GlanceCam is a highly configurable app that lets you keep an eye on IP cameras (webcams) and optionally perform some actions via HTTP(s) requests; it is 100% compatible with macOS 10.15 Catalina and there's almost no limit on how you can use it for realtime streaming and automation:

  • Install cameras from different manufacturers and avoid their cumbersome web interfaces and proprietary apps.
  • Install webcams in your living room, kitchen and garden to check on your cat when you're away, maybe turning on a light at night or taking a snapshot when kitty does something funny.
  • Mount a camera pointed at your front gate and let visitors in directly from your Mac, by activating an Ethernet connected relay.

Download on the Mac App Store

Here's a short list of what GlanceCam can do:

  • With most IP webcams, you can receive the video stream via RTSP, HTTP or RTMP, without opening a browser; GlanceCam shows you those feeds in a resizable window you can keep always visible on your Desktop.
  • You can add as many cameras as you like and switch between them (currently, you can see only one camera at a time).
  • For every camera, you can also configure up to 2 optional buttons, visible when you hover your mouse on the app window, to perform actions via customizable HTTP GET action URLs (PUT is not supported).
  • GlanceCam window can be configured to be always on top and visible in every Space, or to behave like a normal window; the app can also be configured to auto-launch at login.
  • If your camera streams audio, you can easily enable or mute it.
  • GlanceCam offers many keyboard shortcuts and is great for automation: it has a URL scheme and supports Apple Script for switching cameras and toggling full-screen mode; you can even control it from your MacBook's TouchBar

GlanceCam is a bit nerdy, but very useful if you want to take full advantage of cheap webcams and maybe combine them to the automation capabilities of the Internet of Things (IoT); it works on your LAN or via Internet (please see the requirements below) and, while it's not the most "works out-of-the-box" home or business automation solution to configure, it's very flexible and brand-agnostic.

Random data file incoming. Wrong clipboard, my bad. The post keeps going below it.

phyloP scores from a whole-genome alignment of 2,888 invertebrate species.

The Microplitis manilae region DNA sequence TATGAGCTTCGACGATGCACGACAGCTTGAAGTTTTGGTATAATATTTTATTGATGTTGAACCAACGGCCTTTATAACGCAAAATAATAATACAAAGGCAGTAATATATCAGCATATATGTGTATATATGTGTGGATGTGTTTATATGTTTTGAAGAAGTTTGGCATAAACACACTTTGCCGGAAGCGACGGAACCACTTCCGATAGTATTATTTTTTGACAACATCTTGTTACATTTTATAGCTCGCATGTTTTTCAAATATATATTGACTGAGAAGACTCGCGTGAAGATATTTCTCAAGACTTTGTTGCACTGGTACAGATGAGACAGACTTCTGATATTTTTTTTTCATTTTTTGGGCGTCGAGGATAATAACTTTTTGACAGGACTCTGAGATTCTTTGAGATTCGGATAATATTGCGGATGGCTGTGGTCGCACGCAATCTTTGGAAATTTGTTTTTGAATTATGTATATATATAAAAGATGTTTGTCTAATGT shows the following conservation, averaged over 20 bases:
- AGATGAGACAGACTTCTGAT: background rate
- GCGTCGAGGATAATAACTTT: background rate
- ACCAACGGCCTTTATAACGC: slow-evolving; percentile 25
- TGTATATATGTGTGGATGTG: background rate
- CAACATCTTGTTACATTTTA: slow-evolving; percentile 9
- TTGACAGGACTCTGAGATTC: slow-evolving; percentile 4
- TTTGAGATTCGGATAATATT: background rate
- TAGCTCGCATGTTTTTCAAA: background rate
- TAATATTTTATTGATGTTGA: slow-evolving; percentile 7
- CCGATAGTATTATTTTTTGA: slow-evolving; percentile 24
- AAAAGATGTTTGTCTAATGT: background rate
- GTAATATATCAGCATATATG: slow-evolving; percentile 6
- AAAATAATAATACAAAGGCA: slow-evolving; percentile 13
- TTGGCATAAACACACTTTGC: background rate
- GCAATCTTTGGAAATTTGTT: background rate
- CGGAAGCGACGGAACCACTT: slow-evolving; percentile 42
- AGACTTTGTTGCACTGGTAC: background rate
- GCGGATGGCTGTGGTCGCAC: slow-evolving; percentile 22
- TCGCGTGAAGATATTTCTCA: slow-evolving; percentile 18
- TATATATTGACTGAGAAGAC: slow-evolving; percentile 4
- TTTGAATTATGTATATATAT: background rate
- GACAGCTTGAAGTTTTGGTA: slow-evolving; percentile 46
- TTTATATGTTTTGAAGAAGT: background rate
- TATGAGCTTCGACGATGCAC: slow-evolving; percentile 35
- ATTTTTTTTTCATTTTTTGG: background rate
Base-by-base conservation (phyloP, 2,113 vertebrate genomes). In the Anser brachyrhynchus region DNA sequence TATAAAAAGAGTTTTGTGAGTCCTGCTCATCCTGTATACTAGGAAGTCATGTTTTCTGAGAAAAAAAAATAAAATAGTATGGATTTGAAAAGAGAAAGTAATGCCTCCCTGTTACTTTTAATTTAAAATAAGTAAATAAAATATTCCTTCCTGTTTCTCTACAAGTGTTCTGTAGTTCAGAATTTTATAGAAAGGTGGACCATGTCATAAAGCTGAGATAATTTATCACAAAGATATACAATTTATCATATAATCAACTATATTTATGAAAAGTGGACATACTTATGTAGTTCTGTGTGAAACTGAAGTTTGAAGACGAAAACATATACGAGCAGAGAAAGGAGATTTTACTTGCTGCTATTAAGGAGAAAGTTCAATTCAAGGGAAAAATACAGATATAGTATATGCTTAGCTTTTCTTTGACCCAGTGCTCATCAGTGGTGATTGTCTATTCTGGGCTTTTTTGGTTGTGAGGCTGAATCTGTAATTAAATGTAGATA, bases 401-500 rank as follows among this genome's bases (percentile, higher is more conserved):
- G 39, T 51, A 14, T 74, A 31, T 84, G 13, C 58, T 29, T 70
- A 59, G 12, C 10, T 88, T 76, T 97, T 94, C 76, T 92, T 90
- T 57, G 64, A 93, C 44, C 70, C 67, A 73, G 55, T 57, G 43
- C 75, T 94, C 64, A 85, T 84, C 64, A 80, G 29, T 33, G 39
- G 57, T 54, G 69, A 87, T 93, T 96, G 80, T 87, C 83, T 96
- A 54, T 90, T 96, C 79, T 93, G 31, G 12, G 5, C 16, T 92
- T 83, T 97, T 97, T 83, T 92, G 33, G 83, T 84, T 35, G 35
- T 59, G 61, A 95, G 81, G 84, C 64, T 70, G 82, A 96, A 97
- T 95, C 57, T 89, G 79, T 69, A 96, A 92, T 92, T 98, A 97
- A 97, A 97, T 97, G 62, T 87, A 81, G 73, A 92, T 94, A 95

In order to take advantage of GlanceCam you'll need third party hardware (one or more webcams, optionally IoT enabled devices) and a little knowledge about your network and cameras; please, check the requirements below, or get in touch before purchasing.

Please be advised that GlanceCam is designed for realtime playback and does not support DVRs/NVRs, proprietary cloud services, recording (nor playing back previous recordings), PTZ cameras and motion detection/notifications.

Finally, with many sketchy camera apps out there, it is important that you know that GlanceCam is 100% respectful of your data; you can find more about it in its Privacy Policy.


  • A Mac running macOS Catalina, Mojave or a previous version of OS X (compatibility goes back to 10.11).
  • One or more IP cameras capable of broadcasting its stream via RTSP, HTTP or RTMP; you'll need to know the webcam IP address, the protocol of its video stream, the login credentials and port for the connection. For example, the following is the URL format you'll have to enter into GlanceCam preferences to view a Foscam webcam stream: rtsp://username:password@ You can check if your camera provides a RTSP, HTTP or RTMP stream by searching the web, usually on the manufacturer website; since there is no standard for the stream URL format, you'll need to retrieve the proper string on your camera's manual or website. If you can't find it, gdon't hesitate getting in touch at I always try to help, and often succeed, but can't promise to be able to figure out the right URL for every model out there.
  • For triggering actions by pressing the customizable buttons, you'll need devices or appliances that can react to HTTP GET calls. For example, the following is the URL format you'll have to enter into GlanceCam preferences in order to activate a Robot Electronics Ethernet relay: http://username:password@
  • To work over the Internet, you'll need a static public IP address (or a dynamic DNS service) and to configure port forwarding for each webcam stream and, optionally, for the action button; I recommend to start testing the video stream in LAN.

Where am I?

In sunny Italy ☀️ 🇮🇹